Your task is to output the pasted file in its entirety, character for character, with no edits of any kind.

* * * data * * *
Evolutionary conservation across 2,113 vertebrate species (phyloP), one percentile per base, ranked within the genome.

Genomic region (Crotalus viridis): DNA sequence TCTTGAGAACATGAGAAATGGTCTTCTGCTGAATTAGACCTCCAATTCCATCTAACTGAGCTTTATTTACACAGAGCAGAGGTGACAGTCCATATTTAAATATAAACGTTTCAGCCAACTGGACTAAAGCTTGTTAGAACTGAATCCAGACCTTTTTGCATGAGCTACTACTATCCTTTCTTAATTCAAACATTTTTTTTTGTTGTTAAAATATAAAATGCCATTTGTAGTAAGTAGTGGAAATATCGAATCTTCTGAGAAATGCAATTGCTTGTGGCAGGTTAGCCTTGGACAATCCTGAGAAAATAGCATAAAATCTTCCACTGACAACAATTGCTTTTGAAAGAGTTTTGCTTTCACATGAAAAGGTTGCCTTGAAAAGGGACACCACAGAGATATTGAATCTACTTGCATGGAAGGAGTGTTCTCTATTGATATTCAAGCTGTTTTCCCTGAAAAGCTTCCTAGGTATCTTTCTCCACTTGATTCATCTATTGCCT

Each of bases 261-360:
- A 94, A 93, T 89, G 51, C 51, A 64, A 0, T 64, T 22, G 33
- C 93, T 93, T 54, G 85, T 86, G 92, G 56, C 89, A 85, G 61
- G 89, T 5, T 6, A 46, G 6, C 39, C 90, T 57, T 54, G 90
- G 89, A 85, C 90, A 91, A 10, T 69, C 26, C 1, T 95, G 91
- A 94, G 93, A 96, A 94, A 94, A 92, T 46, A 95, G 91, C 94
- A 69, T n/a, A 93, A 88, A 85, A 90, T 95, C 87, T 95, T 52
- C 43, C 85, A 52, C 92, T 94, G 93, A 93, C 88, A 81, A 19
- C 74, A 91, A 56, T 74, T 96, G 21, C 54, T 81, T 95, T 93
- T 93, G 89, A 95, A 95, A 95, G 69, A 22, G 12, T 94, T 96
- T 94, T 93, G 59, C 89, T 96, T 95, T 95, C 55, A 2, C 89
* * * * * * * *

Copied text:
Evolutionary conservation across 2,113 vertebrate species (phyloP), one percentile per base, ranked within the genome.

Genomic region (Crotalus viridis): DNA sequence TCTTGAGAACATGAGAAATGGTCTTCTGCTGAATTAGACCTCCAATTCCATCTAACTGAGCTTTATTTACACAGAGCAGAGGTGACAGTCCATATTTAAATATAAACGTTTCAGCCAACTGGACTAAAGCTTGTTAGAACTGAATCCAGACCTTTTTGCATGAGCTACTACTATCCTTTCTTAATTCAAACATTTTTTTTTGTTGTTAAAATATAAAATGCCATTTGTAGTAAGTAGTGGAAATATCGAATCTTCTGAGAAATGCAATTGCTTGTGGCAGGTTAGCCTTGGACAATCCTGAGAAAATAGCATAAAATCTTCCACTGACAACAATTGCTTTTGAAAGAGTTTTGCTTTCACATGAAAAGGTTGCCTTGAAAAGGGACACCACAGAGATATTGAATCTACTTGCATGGAAGGAGTGTTCTCTATTGATATTCAAGCTGTTTTCCCTGAAAAGCTTCCTAGGTATCTTTCTCCACTTGATTCATCTATTGCCT

Each of bases 261-360:
- A 94, A 93, T 89, G 51, C 51, A 64, A 0, T 64, T 22, G 33
- C 93, T 93, T 54, G 85, T 86, G 92, G 56, C 89, A 85, G 61
- G 89, T 5, T 6, A 46, G 6, C 39, C 90, T 57, T 54, G 90
- G 89, A 85, C 90, A 91, A 10, T 69, C 26, C 1, T 95, G 91
- A 94, G 93, A 96, A 94, A 94, A 92, T 46, A 95, G 91, C 94
- A 69, T n/a, A 93, A 88, A 85, A 90, T 95, C 87, T 95, T 52
- C 43, C 85, A 52, C 92, T 94, G 93, A 93, C 88, A 81, A 19
- C 74, A 91, A 56, T 74, T 96, G 21, C 54, T 81, T 95, T 93
- T 93, G 89, A 95, A 95, A 95, G 69, A 22, G 12, T 94, T 96
- T 94, T 93, G 59, C 89, T 96, T 95, T 95, C 55, A 2, C 89